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Sort by: Showing all of 6 Customer Reviews
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  • Anonymous

    Posted May 16, 2006

    Murakami and Pynchon on Steroids

    Readers picking up this book looking for Ben Bova sci-fi will be in for a shock. Saknussemm is aiming higher, harder, louder, wider, farther, and deeper all at once. In a dystopic America controlled by the Vitessa Cultporation, an amnesiac named Clearfather wakes up in Central Park with a mysterious phrase carved on his back and apparent mental powers. Is he the key that will end Vitessa's reign on America? Or is he a timebomb that will destroy us all? As Clearfather journeys across middle America in search of his past, it becomes obvious that Saknussemm is questioning and redeeming the power of the individual in a chaotic America increasingly infatuated with groupthink. Think Murakami and Pynchon on juice. Ambition far too rare in today's literary fiction.

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  • Anonymous

    Posted December 20, 2005

    Wow!!! Best read of Oct.

    Many of the sources and influences are familiar but the end result is like nothing I¿ve ever read before. I would go so far as to say that this novel makes most works of contemporary fiction seem either scrawny or overinflated. One can only wonder where this guy¿s been hiding and what in the world he will come up with next because Zanesville breaks through all the barriers into a world of its own

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  • Posted December 9, 2008

    more from this reviewer

    dark gloom and doom allegory thriller

    He wakes up confused as he is not sure who he is, or why he is in the middle of what he assumes is a distorted Central Park, nor how he became middle-aged. He vaguely recalls some childhood moments though they are not lucid and even his humongous by even Deep Throat standard¿s maleness seems more like an anime. --- Dubbed Clearfather he travels across America seeking to find himself, but receives no assistance as the federal government has been outsourced to the monopoly drug manufacturer, Vitessa Cultporation. Instead he uncovers disposal sex, massive drug-addiction, combative mutilated lesbian motorcycle gangs, organ donors for breakfast, gay heavyweights and the probable creator, but no Clearfather. --- ZANESVILLE is an interesting futuristic picture that extrapolates the problems of current day America with two trends losing the drug wars (from within) and outsourcing the entire federal government (Mussolini would enjoy this vision). The panorama is bleak as groups battle one another for a crumb while Big Brother is the future corporation that takes on legendary cult status. The excess battle scenes take away from the prime hyperbole of connecting the dots of the age of Saknussemm with the troubles impacting Americans during the Administration of the first MBA president. Mindful of El Topo, readers of dark gloom and doom allegory thrillers will want to read this cautionary tale. --- Harriet Klausner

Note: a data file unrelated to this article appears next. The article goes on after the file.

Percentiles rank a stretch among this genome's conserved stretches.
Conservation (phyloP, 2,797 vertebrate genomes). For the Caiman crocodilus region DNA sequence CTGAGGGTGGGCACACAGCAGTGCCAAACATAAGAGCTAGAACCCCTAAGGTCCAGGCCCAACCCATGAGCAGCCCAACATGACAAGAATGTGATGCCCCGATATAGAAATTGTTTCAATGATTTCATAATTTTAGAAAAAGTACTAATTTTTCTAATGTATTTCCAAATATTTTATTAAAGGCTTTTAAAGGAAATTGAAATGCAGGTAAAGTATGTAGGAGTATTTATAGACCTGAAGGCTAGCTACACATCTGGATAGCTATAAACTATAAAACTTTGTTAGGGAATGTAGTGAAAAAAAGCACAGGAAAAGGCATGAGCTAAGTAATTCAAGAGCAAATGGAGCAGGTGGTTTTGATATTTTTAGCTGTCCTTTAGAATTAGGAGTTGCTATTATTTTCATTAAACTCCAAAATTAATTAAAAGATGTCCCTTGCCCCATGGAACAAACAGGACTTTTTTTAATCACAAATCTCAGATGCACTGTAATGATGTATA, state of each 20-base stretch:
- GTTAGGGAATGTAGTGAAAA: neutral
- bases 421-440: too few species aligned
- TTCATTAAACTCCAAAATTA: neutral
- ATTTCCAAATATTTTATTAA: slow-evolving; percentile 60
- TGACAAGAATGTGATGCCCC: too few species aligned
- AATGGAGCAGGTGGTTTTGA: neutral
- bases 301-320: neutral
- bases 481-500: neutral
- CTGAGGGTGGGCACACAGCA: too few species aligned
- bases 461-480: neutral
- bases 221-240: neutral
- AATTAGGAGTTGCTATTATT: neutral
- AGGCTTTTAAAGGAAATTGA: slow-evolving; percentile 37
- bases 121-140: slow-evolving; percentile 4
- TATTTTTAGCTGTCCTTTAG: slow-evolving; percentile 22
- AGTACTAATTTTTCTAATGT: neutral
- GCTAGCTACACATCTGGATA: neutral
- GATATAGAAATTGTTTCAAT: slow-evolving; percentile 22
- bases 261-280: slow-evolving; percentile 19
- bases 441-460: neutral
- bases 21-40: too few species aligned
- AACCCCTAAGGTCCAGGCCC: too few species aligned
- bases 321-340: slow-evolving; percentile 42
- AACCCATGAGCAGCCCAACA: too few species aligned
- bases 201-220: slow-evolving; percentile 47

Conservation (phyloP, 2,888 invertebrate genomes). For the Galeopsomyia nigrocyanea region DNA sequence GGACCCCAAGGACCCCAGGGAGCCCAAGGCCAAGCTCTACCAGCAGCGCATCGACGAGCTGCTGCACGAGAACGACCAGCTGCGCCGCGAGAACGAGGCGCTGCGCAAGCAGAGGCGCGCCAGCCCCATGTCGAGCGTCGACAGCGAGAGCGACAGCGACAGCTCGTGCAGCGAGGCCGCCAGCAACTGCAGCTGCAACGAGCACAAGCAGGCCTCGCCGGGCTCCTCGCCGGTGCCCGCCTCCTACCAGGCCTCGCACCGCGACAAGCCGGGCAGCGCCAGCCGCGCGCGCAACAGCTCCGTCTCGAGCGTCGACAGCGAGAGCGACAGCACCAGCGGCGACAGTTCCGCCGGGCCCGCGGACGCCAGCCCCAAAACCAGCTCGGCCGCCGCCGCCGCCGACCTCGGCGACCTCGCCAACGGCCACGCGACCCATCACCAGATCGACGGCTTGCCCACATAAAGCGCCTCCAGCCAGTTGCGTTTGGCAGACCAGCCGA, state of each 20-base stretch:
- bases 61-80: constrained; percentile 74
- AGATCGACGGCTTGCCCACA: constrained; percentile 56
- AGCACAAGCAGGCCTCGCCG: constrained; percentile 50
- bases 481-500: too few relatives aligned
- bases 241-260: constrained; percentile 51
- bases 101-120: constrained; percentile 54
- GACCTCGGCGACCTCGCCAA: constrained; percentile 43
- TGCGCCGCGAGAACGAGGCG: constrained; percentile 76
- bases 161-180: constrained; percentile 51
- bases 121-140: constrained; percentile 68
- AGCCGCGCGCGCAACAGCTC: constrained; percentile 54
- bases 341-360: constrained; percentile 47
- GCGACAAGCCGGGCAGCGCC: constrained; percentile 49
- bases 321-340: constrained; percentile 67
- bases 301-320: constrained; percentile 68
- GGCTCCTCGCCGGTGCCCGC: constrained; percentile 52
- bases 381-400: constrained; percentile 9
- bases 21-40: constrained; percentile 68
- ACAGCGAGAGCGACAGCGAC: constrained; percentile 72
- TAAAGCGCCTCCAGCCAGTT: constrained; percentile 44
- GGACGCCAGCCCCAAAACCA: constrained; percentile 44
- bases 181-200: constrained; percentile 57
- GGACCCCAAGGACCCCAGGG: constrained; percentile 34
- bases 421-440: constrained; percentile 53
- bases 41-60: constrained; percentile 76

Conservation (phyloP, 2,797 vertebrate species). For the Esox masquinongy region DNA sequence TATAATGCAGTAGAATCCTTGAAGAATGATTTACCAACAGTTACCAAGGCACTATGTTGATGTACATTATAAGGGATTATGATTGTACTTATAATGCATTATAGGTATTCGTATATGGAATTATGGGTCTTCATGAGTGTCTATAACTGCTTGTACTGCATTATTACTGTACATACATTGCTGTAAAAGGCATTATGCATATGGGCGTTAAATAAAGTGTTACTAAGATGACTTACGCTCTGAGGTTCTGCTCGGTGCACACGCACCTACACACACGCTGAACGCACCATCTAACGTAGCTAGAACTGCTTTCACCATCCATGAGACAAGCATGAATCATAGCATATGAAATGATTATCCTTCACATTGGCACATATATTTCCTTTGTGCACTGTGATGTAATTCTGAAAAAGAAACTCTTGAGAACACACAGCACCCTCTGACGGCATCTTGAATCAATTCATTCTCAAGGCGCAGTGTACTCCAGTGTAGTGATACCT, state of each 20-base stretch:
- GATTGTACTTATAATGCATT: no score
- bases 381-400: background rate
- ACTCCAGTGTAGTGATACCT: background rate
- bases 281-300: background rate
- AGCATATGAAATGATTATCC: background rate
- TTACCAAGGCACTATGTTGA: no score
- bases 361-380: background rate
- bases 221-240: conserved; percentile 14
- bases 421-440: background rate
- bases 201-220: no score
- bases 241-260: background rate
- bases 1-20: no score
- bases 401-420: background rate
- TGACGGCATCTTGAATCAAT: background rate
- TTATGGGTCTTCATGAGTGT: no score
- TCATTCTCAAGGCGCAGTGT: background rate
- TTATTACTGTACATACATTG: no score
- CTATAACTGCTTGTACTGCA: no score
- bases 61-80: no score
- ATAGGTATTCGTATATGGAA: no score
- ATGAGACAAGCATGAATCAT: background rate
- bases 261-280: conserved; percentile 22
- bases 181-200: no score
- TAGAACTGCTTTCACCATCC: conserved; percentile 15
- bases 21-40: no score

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  • Anonymous

    Posted October 22, 2005

    A true headrush

    There's more than enough intellectual bite to this for it to qualify as serious literature but the Fun Factor is way too high for the stuffed shirts and those who can't get laid. A man comes back from the dead to save America's wayward soul. A giant mechanical Oprah goes on the rampage, while a cartoon duck demands genitals and launches a new political party. There's kinky sex, a blues-strumming robot and an epic cast of crazies. College students, sci-fi fans hungry for a fresh take on technology and spirituality, and readers of contemporary fiction who are tired of pretense and 'memoir' will be drawn to this book like a magnet.

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  • Anonymous

    Posted September 1, 2005

    Hilariously disturbing!

    ZANESVILLE is a psychotropic theme park full of colorful characters, weird sex and mutant ideas. Set in a future America that at points feels all too contemporary, the novel establishes a bizarre and yet engaging mythology about who is really in charge, while at the same time revealing an intimate, personal story of self-discovery and the search for love. With a high octane writing style and a laser sharp eye for the ludicrous, Saknussemm achieves a whole that reminds one of the best work of Vonnegut and DeLillo while still delivering enough mainline science fiction pyrotechnics to keep genre readers happy. Both hilarious and disturbing, this is an impressive debut from a writer with a highly individual imagination.

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  • Anonymous

    Posted November 18, 2008

    No text was provided for this review.

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